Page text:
https://ipo.blog.gov.uk/2018/06/15/diabetes-week-how-ip-is-making-life-better/

Diabetes week: how IP is making life better

Without intellectual property (IP), our lives would be very different.

Life-saving medicines and treatments; the technology that connects us; great inventions that transform lives and economies; our favourite films and TV programmes; household brands; eye catching designs; and the books, games and music that entertain us – these would not exist without a great IP system.

Sound familiar? It should! It’s the role of the Intellectual Property Office (IPO) which is set out in the recently published IPO Strategy. It’s what happens because of the work the IPO do.

This week is diabetes week and it’s particularly significant to me. Not only because of my role at the IPO as Deputy Director of Patents (where we deal with everything from medicines to machinery), but also because I live with the condition.

Did you know that the early Greeks recommended treating diabetes with horse-riding and wine? The Victorians recommended opium but that didn’t work either. Modern diabetes medicines and treatments are much more effective at saving lives. They work because IP gives researchers, businesses and the NHS the confidence to invest in science, engineering and technology to make life better.

scientist with equipment in laboratory

90 years ago, if you had diabetes it was a death sentence. Today, it is a condition that over 4,600,000 people in the UK live with thanks to effective treatment options.

The first effective therapy for treating diabetes was first successfully carried out in 1922, following successful trials on a dog. Frederick Banting and Charles Best are credited with successfully extracting, refining and administering insulin to treat patients. Why then, were Banting and someone called John MacLeod awarded the Nobel prize for Physiology and Medicine in 1923? What about Best? A fourth colleague, James Collip was also unrecognised.

To cut a long and bitter story short, the four had fallen out and disagreed which of their specialities had enabled the life-saving innovation. In the end, they split the prize between them. Undoubtedly it was their collaboration that led to success and each played an essential part. A US patent (US1469994) was filed in 1923 and licensed to Eli Lilly, who still produce insulin today (I have some of theirs in my body right now).

Subsequent innovations have included adding agents (such as zinc, patented in 1946) to delay the action of insulin to enable patients to control their blood sugar with different delivery profiles (I have some of that in my body right now too). In 1996, a genetically altered human analogue insulin was patented which is quicker to act and more stable. You guessed it, that’s inside in me too.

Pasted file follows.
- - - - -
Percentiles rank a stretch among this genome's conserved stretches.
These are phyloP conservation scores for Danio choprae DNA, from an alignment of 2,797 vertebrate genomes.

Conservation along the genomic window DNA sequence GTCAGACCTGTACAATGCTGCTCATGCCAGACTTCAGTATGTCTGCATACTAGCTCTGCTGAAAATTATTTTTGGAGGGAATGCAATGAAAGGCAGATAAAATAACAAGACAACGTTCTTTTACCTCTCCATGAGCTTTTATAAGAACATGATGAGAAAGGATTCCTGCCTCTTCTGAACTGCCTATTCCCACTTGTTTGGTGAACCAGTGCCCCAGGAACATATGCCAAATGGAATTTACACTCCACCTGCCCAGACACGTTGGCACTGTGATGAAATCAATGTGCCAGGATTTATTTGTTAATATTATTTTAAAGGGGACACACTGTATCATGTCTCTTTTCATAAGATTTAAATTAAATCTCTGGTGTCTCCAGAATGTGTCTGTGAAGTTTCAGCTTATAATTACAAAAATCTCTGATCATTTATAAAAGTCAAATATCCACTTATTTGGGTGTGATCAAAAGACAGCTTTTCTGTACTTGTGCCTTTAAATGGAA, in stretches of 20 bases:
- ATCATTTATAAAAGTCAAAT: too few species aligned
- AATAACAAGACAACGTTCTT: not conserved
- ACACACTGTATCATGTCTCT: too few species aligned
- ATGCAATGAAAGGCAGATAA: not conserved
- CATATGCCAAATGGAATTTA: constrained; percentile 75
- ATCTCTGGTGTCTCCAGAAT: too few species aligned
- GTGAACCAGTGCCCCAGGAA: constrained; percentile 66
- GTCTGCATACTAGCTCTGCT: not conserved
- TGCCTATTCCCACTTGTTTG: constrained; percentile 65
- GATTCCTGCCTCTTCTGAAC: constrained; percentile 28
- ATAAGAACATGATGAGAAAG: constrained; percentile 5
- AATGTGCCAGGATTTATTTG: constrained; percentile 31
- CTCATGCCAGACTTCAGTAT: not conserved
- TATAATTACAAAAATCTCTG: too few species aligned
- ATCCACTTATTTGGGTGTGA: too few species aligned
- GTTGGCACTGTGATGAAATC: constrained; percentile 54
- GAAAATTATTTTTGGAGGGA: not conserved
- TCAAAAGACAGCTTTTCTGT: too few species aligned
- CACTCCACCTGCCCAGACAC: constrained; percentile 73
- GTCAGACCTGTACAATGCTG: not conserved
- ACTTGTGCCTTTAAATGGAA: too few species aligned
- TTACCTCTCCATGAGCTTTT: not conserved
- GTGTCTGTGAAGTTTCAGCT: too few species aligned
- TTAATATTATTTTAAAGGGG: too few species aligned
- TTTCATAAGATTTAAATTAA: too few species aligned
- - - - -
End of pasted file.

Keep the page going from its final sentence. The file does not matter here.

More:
Of course it’s all very well injecting insulin to stay alive, but how do I know what the appropriate dosage is? Depending on my next meal (or snack or drink) I could vary my dosage by up to 1000%! The answer is a simple blood test to tell me my current sugar level, and then a bit of a guess and a lot of experience to adjust the dose. 25 years ago when I was diagnosed, I had to compare the colour of a test strip to a chart to determine the measured level (like matching paint to a swatch). Now I have a lightweight portable testing kit.

Google have experimented with a contact lens that measures the concentration of glucose in tears and Dyson have developed a similar system that transmits the reading to your phone.

woman checking blood sugar level by glucometer at home

Developments in insulin-delivery technology include a programmable insulin pump which drip feeds insulin constantly, more closely mimicking natural delivery. Teamed up with continuous glucose monitoring gives the opportunity for accurate control 24/7.

A future which offers much less invasive treatment through implanted cells or devices, an efficient artificial pancreas and potentially 'smart' insulin is not far away. That’s all thanks to huge investment in innovation, much of which wouldn’t have happened without collaboration and without IP.

This week, the IPO’s iCAN disability network have worked hard to raise awareness of diabetes and its consequences with IPO staff. Myself and two other colleagues with diabetes have shared our experiences of living with the condition for life; the impact on mental health and day-to-day activities, and hopefully busted a few myths – i.e. diabetics can’t eat cake (they can – lots of it!).

So whether it’s hearing first-hand experience of diabetes, how to spot the symptoms that could save someone’s life, or learning about the latest developments in therapy, this week has something we can do for our staff, and something our staff can do for IP. Just don’t blame the early Greeks for the lack of horses and wine. I’ve tried both and each has its place, but they don’t cure diabetes.

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1 comment

  1. Comment by Jimmy Breck-McKye posted on

    A very lively article!

    Reply

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